Law school can be one heck of a wake-up call, even for strong, motivated students.

But long before you apply, you should think about your intentions and motivations.

After all, it involves a big financial commitment, and it’s not for everybody.

If you ultimately decide to go to law school, you need to do research, experts advise.

What are you looking for in a law school?

A great way to find out is through LSAC, the Law School Admissions Council.

Its primary goal is to administer the Law School Admissions Test, the LSAT, but it does much more.

The council provides information on admissions requirements and allows students to submit applications to multiple schools in one place.

Shamaila Khan, assistant director of student affairs at Detroit Mercy Law, said the best time to register with LSAC is in your junior year of undergraduate studies.

Junior year is the perfect time because students also begin prepping for the LSAT.

The Law School Admissions Test is like the ACT for law school.

It has five multiple-choice sections, one reading comprehension, one analytical reasoning and two logical reasoning.

The last part is an unscored writing section.

Out of the whole test only four of the five multiple-choice sections go toward your score, which is on a scale of 120 to 180.

There are many ways to study: sign up for a class, get a tutor or purchase a book to study on your own.

Find the best method for you and plan accordingly because the test is administered only four times a year.

This is also a great time to start thinking about classes that will teach skills beneficial to law school.

Classes focused in philosophy, logic, writing, political science or research will be helpful and look great on your transcript.

Regardless, law school can be a beast and it will require time to adjust.

The study system that worked for you as an undergraduate may fail you in law school.

Zachary Kowalczyk is a third-year student at Detroit Mercy Law.

“For my first test, all I was doing was making notecards filled with facts and none of the facts were on the test,” he said. “I ended up getting like 33 out of 100.”

Instead of reading and recording the facts that you would normally be tested on, look for broader concepts, he said.

Focusing on broader concepts will help you when you get called on in class.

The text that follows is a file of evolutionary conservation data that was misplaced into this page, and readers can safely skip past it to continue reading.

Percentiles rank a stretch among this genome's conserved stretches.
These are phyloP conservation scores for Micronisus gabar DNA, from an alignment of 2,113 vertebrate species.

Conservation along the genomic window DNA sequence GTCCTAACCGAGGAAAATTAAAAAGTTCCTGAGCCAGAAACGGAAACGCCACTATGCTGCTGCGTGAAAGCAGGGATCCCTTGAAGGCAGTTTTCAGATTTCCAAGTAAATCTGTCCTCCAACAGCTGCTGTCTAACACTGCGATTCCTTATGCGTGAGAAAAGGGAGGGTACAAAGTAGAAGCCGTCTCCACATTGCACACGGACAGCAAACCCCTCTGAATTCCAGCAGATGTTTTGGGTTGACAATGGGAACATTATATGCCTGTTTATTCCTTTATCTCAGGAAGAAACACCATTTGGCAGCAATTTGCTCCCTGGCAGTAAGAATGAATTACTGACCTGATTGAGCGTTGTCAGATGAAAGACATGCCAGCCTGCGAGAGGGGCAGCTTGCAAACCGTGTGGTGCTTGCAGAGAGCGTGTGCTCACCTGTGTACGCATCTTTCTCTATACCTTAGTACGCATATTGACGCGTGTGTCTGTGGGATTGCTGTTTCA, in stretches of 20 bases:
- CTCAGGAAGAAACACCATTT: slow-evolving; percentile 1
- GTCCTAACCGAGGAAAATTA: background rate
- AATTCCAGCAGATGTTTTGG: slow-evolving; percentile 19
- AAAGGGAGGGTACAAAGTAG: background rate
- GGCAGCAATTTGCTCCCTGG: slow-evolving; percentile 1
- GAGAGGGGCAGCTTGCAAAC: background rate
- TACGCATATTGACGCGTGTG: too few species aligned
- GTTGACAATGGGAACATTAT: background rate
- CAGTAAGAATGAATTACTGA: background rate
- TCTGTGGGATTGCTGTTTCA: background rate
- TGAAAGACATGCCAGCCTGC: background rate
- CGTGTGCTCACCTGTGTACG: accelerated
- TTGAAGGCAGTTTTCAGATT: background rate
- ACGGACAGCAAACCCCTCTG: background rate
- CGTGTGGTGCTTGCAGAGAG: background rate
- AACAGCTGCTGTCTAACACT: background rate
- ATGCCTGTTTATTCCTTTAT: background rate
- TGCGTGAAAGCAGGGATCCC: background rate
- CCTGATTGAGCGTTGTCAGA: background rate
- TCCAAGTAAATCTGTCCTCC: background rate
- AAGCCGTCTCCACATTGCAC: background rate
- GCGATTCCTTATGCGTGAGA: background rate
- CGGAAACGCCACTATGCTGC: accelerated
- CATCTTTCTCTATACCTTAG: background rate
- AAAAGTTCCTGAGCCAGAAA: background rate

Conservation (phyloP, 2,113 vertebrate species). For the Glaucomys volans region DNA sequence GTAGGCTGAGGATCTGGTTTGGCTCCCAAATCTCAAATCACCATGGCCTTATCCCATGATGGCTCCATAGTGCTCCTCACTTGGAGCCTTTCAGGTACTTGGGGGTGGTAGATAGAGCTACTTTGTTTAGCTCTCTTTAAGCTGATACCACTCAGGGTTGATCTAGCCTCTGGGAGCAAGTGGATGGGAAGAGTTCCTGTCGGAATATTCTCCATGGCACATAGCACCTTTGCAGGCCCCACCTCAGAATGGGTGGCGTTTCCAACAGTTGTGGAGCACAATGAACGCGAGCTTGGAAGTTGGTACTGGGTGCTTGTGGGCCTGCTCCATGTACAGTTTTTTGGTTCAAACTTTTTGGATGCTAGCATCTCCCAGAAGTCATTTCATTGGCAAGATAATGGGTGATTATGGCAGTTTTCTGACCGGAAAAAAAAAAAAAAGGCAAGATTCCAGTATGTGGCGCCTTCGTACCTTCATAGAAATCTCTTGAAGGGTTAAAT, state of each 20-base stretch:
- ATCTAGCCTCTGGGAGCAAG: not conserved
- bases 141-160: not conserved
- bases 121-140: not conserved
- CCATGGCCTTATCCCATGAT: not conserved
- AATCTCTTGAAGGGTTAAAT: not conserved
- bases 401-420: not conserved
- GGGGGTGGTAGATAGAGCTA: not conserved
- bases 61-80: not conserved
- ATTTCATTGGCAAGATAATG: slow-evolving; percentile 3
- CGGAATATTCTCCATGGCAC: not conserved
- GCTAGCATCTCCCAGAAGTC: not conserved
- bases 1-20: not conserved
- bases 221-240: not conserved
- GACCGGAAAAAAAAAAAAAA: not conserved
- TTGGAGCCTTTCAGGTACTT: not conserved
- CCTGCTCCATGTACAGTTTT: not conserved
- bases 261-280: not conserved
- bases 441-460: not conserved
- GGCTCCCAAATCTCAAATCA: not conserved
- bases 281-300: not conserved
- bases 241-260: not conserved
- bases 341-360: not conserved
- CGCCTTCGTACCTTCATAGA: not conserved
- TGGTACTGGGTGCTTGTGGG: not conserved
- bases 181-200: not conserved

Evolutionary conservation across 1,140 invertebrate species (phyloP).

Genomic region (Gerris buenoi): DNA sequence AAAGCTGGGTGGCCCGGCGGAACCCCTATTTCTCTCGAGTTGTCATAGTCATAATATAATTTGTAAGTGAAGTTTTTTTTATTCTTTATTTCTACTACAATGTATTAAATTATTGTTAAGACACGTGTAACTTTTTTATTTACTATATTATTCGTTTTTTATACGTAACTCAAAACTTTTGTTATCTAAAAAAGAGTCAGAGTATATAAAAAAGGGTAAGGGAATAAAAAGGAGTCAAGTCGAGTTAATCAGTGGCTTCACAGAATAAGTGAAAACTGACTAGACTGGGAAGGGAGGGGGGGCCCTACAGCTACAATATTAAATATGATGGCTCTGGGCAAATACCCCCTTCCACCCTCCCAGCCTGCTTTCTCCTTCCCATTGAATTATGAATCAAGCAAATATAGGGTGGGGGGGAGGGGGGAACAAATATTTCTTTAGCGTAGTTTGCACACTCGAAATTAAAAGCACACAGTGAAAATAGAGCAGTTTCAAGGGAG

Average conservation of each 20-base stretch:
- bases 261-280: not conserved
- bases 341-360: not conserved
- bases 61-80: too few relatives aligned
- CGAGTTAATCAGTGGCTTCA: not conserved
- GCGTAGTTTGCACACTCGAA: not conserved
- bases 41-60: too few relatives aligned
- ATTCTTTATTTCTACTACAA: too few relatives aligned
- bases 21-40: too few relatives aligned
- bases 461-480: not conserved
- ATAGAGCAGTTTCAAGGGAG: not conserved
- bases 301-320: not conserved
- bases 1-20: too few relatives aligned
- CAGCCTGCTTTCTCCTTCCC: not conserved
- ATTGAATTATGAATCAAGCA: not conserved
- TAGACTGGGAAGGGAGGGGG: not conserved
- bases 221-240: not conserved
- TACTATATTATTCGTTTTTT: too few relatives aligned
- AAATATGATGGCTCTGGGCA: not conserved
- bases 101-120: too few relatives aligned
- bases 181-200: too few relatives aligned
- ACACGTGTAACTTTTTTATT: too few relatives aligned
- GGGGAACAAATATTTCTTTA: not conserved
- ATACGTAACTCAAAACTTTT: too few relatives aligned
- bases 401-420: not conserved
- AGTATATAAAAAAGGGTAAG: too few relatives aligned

Angela Esseily is vice president of the Student Bar Association.

She said that what you see on television is real: Law classes are taught through the Socratic method.

What does this mean?

It means you make sure to do the reading assignment and are prepared.

You might get randomly called on in class and have to show you understand the lesson.

Make sure you put a good amount of time aside for your reading, too.

The average reading per week is 100 pages, so time management will be key.

As you may have expected, if the reading is different so is the writing.

Law students follow a format called IRAC, which stands for issue, rule, application and conclusion.

This form or writing may strike some as bland and repetitive, but it gets straight to the point.

You will not be showing off creative writing skills while in law school so save it for another time.

The amount of down time will be low, too.

Some weekends you won’t be going out with friends or spending time with family.

Still, you need to give yourself a break occasionally, said Michael Valenti, president of the Student Bar Association

“Sometimes you just have to force yourself to relax,” he said, “because if you don’t you’ll drive yourself crazy.”

If you keep these matters in check during your first year, you’ll be on the right track.

Just don’t go into law school thinking you already know everything because you probably don’t, several students said.

They recommended going in with an open-mind. It might make law school just a little bit easier.